Search Images Maps Play YouTube News Gmail Drive More »
Sign in
Screen reader users: click this link for accessible mode. Accessible mode has the same essential features but works better with your reader.

Patents

  1. Advanced Patent Search
Publication numberUS6789727 B2
Publication typeGrant
Application numberUS 10/315,333
Publication dateSep 14, 2004
Filing dateDec 10, 2002
Priority dateDec 10, 2001
Fee statusLapsed
Also published asUS20030155412
Publication number10315333, 315333, US 6789727 B2, US 6789727B2, US-B2-6789727, US6789727 B2, US6789727B2
InventorsRobert J. Felice, Patrick J. Fitzgibbons, Louis B. Taylor
Original AssigneeLockheed Martin Corporation
Export CitationBiBTeX, EndNote, RefMan
External Links: USPTO, USPTO Assignment, Espacenet
Mail processing apparatus and collection box with a mail article sealer
US 6789727 B2
Abstract
A mail processing apparatus, includes an enclosure adapted for receiving deposited mail articles, a depository port adapted for passing deposited mail articles into the enclosure, and a sealing apparatus operatively associated with the depository port and adapted to seal deposited mail articles that pass through the depository port. The sealing apparatus may be a laminator adapted to apply a layer of plastic material to opposing sides of deposited mail articles.
Images(3)
Previous page
Next page
Claims(6)
What is claimed is:
1. A mail processing apparatus, comprising:
a container adapted for receiving deposited mail articles and being capable of retaining a plurality of the deposited mail articles therein;
a depository port, operably connected to said container, adapted for passing the deposited mail articles into said container; and
a sealing apparatus operatively associated with said depository port and adapted to enclose the deposited mail articles in a sealing layer.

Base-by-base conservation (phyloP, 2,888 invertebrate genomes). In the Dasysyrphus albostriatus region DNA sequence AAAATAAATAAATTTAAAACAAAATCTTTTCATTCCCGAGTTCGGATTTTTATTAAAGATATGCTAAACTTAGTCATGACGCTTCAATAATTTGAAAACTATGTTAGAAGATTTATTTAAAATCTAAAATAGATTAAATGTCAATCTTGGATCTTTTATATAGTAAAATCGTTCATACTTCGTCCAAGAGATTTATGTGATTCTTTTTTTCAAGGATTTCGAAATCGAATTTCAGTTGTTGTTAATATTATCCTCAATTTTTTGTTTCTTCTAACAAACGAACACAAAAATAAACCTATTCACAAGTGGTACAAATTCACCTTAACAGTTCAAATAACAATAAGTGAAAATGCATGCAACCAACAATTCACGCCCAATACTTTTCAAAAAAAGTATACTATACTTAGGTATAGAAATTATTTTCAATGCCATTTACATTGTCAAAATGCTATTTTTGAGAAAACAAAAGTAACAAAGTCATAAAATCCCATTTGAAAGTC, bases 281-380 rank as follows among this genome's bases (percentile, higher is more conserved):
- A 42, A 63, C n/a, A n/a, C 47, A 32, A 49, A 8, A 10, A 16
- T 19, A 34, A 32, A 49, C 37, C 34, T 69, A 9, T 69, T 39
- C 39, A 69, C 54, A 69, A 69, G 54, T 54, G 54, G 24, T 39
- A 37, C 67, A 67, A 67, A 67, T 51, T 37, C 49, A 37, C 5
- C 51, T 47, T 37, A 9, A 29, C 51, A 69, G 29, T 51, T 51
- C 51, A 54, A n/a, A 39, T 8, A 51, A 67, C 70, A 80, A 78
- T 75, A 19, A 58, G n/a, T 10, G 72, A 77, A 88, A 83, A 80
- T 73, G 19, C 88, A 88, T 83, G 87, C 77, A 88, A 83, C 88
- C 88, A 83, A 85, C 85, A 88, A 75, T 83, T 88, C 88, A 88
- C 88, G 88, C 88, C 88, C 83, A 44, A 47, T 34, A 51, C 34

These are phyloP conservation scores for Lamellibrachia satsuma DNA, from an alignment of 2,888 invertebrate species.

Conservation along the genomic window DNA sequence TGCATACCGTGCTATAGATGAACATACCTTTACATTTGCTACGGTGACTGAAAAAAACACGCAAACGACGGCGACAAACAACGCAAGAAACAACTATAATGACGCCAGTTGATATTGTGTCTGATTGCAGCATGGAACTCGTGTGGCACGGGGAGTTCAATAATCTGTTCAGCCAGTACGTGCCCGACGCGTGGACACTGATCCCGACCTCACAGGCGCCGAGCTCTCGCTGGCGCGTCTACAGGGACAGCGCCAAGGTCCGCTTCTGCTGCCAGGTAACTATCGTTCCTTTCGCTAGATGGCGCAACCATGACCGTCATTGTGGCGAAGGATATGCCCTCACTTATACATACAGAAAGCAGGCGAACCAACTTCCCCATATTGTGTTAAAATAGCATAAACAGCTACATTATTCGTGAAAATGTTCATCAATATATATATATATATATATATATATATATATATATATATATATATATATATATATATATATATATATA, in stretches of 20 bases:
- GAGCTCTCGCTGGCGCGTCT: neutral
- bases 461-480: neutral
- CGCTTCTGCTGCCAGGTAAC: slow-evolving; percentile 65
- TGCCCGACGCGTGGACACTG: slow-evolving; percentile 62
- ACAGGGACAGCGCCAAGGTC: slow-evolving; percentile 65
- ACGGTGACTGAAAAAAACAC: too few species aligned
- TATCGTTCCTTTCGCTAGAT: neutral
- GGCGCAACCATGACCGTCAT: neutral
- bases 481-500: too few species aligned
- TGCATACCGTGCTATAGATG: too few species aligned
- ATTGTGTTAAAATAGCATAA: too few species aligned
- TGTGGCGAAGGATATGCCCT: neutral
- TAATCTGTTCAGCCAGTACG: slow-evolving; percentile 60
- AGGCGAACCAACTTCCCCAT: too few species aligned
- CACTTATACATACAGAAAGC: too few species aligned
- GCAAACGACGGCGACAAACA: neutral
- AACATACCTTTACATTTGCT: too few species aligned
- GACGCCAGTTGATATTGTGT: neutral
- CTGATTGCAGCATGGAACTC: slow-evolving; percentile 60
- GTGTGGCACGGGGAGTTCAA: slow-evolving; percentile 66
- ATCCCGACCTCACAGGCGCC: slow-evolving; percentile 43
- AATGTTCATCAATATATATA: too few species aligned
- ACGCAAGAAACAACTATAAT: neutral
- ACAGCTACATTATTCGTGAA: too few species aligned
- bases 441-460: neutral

2. The mail processing apparatus of claim 1, wherein said sealing apparatus is a laminator adapted to apply a layer of plastic material to opposing sides of the deposited mail articles.
3. The mail processing apparatus of claim 2, wherein said laminator is adapted to sense the presence of the deposited mail articles and to be activated in response to such sensed mail articles to laminate the sensed mail articles.
4. The mail processing apparatus of claim 3, wherein said laminator comprises a separate roll of plastic material adapted for providing said layer of plastic material for each opposing side of the deposited mail articles and means for cutting said applied plastic layers between sequentially laminated mail articles.
5. The mail processing apparatus of claim 1, wherein said depository port is sized to limit the thickness of the deposited mail articles which may be passed through said depository port.
6. The mail processing apparatus of claim 1, wherein said container is a public collection box.
Description
RELATED APPLICATIONS

The present application claims priority from U.S. Provisional Patent Application Ser. No. 60/340,069, filed Dec. 10, 2001 and entitled COLLECTION BOX WITH A MAIL ARTICLE SEALER.

FIELD OF THE INVENTION

The present invention generally relates to mail collection, and in particular to the containment of hazardous materials deposited into the mail collection system.

BACKGROUND OF THE INVENTION

The recent incidents of anthrax-laced letters being transported through the United States Postal Service (USPS) facilities by unsuspecting mail handlers to unsuspecting recipients has alarmed the nation and the world. Currently, the tainted letters are discovered after the recipient accepts delivery or by alert postal employees noticing white powder that could be anthrax on mail parcels, sorting and distribution equipment, or themselves. There appear to be no current security devices or procedures that are available to intercept such letters at the earliest source of introduction into the USPS system.

Therefore, it would be advantageous to be able to isolate items deposited into the mail collection system, so that adequate testing may be performed to detect the presence of any contaminants.

SUMMARY OF THE INVENTION

Accordingly, one embodiment of the present invention provides a mail processing apparatus, including an enclosure adapted for receiving deposited mail articles, a depository port adapted for passing deposited mail articles into the enclosure, and a sealing apparatus operatively associated with the depository port and adapted to enclose deposited mail articles in a sealing layer.